Today was one of those days when I needed to stop and check the date. I was concerned, like some kind of latter-day Marty McFly (ask your mum), I’d been whisked backwards through time. Seriously. Is it 2018 or 1978?
What am I talking about?
In its infinite wisdom The Sun (a British tabloid newspaper for those not in the know) has decided to launch a competition that gives Britain’s Hottest Dad the chance to win £1000.
“Are you constantly catching green-eyed mums eyeing up your fella on the school run? Maybe you’ve caught them having a sneaky perv while your man pushes the pram down the nappy aisle.” - TheSun.co.uk
My jaw dropped (in a very unattractive way - exposing my multiple double chins) as I read about this competition. I’d thought that today, in 2018, after everything that happened post-Weinstein, a competition ogling men wouldn’t be the first idea a national newspaper would run with. I was clearly wrong.
The thing is, if people want to enter the competition on their dad/husband/partner’s behalf then that’s their decision. Fair enough. I’m sure some people will get some pleasure from the endeavour - being put forward would, in a way (I suppose), be flattering.
My concern wasn’t that the competition exists, more that it is, in itself, a missed opportunity.
The examples of ‘Hot Dads’ used.
The competition, in order to draw in entries, carries images of Chris Hemsworth and Peter Andre.
Both men are fathers, and both undoubtedly have bodies that many men and women find attractive.
Good for them.
It strikes me, however, that this is not a competition for Britain’s Hottest Man, it’s for ‘Dads’ specially. As such, wouldn’t it be better to be looking for attractive examples of men, who, due to their extensive child-raising responsibilities, don’t have the time to ‘live’ in the gym? Yes, some dads manage to maintain a six pack. The rest of us, sadly, don’t.
Yet it is the owners of a seemingly unattractive ‘Dad Bod’ who are the majority. Wouldn’t it have been great for this competition to celebrate ‘ordinary’ men, not those who, through one reason or another (an addiction to looking at themselves in reflective surfaces perhaps?), have made their body into a temple.
My body’s a temple, it’s old, knackered and covered in cobwebs.
Let’s celebrate the Dad Bod.
‘The Dad Bod’. Everyone is familiar with this phrase. Everyone knows what it looks like. We’re talking about men, whose body now carries a few extra pounds.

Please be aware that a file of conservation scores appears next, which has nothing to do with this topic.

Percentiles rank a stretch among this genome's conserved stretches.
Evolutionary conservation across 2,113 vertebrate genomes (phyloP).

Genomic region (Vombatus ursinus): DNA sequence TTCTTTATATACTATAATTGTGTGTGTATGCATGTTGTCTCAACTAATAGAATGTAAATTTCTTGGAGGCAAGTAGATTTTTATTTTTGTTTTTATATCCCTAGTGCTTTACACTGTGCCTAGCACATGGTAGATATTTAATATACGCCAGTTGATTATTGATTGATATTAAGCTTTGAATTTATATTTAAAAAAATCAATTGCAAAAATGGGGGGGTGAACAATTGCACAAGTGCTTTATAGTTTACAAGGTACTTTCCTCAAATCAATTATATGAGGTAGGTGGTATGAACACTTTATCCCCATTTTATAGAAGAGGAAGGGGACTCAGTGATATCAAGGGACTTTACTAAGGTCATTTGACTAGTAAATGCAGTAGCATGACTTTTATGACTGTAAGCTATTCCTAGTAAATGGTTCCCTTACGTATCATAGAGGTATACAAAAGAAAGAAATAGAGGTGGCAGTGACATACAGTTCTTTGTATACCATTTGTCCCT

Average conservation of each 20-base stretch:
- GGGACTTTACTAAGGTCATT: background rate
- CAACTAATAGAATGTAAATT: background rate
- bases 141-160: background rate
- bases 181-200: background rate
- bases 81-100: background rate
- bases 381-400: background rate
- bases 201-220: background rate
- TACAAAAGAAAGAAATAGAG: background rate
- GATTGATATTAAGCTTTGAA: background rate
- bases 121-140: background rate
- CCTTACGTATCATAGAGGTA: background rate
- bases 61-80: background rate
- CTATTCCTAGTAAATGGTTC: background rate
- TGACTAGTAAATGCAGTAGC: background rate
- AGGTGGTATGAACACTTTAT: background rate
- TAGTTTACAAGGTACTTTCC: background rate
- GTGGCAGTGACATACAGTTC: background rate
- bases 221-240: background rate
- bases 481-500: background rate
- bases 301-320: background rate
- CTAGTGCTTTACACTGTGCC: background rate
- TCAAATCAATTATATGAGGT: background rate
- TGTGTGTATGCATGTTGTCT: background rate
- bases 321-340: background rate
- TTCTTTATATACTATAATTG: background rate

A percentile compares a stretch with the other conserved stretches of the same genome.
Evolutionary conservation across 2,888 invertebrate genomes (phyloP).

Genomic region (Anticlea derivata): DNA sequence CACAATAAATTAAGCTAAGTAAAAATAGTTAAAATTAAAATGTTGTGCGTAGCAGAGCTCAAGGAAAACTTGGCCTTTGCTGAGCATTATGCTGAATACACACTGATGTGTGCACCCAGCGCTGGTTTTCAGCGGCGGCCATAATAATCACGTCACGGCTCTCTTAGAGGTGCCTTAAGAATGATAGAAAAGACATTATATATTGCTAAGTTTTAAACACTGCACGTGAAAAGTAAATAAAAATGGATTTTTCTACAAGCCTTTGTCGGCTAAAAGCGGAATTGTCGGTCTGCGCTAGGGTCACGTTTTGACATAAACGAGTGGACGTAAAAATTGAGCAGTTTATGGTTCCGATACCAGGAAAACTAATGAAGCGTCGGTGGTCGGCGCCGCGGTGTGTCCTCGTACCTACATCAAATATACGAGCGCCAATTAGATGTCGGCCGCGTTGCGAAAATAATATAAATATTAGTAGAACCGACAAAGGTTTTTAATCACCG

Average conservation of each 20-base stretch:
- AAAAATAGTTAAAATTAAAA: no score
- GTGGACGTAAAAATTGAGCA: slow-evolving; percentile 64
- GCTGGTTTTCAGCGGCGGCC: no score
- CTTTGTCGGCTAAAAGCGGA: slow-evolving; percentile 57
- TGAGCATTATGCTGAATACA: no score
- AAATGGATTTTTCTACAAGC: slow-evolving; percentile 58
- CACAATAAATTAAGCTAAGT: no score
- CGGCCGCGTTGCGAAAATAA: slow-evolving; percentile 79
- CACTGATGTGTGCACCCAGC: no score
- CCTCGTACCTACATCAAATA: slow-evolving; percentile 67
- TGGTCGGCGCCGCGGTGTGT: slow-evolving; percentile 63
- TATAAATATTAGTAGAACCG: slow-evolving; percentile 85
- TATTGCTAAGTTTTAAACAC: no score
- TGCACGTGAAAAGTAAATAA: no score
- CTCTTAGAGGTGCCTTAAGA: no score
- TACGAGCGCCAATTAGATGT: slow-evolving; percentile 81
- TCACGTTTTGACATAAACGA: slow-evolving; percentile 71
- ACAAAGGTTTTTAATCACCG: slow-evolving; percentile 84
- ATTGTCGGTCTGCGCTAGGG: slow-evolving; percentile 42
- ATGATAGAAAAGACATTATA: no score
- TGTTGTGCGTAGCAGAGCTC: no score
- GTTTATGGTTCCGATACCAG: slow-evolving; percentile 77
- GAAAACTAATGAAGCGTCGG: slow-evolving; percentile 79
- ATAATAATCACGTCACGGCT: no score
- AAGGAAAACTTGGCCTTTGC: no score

Why is this?
Could it be because these men no longer have time to be actively involved in the sports they once enjoyed - because being a dad takes up all their time?Could these be men who spend hour after hour ferrying their offspring about to ensure they’re safely delivered to whatever extra-curricular activity it is that evening? Could these be the men who’ve not had a decent night’s sleep in years - with crying, teething and one thing or another?
All the this dad-based activity takes its toll.
Yet, the competition in The Sun isn’t looking for hot men who bear the marks of being a dad. In fact, they want men whose bodies are so perfect it looks like they haven’t missed as much as a wink of sleep. Yet I’m proud of the lines under my eyes - they tell all of the night feeds and long unsocial hours I’ve spent with my son.
These creases are more valuable to me than anything.
Could ‘Hottest’ be changed for ‘Best’?
Beauty is not a trait any child looks for in their parent. Kindness, love, compassion, dedication - these are all traits every kid wants and deserves. But ‘Hottness’? No.
Wouldn’t this have been a great competition if it were just to find Britain’s Best Dad? Wouldn’t a contest that invited the public to tell all of the sacrifices and love fathers across the country have shown to their offspring, of all ages, been a great thing to do? Yes, include photos if you like, but stories too - they’re what the public want to hear.
Tales to inspire a new generation of fathers in the role that so many (including myself) find in equal parts terrifying and bewitching. Britain’s Best Dad. Yes, the winner would have been subjectively chosen, but still, that would be a title to strive for. Something, competition or no competition, dads up and down the land should be and are aiming to win - every day.
There are many who would, with some justification, conclude that all this is merely sour grapes on my part. I’d never win this beauty contest, so I’m annoyed about something out of my reach.
Maybe I am.
Maybe that £1000 would have been enough for me to start a regime to get me on my way to the six pack I’m never realistically going to have.
Maybe. But I doubt it.
I simply say that it saddens me to see an opportunity missed.
Dads of Britain, whether you’re hot or not, I salute you. You’re doing a great job! Keep it up!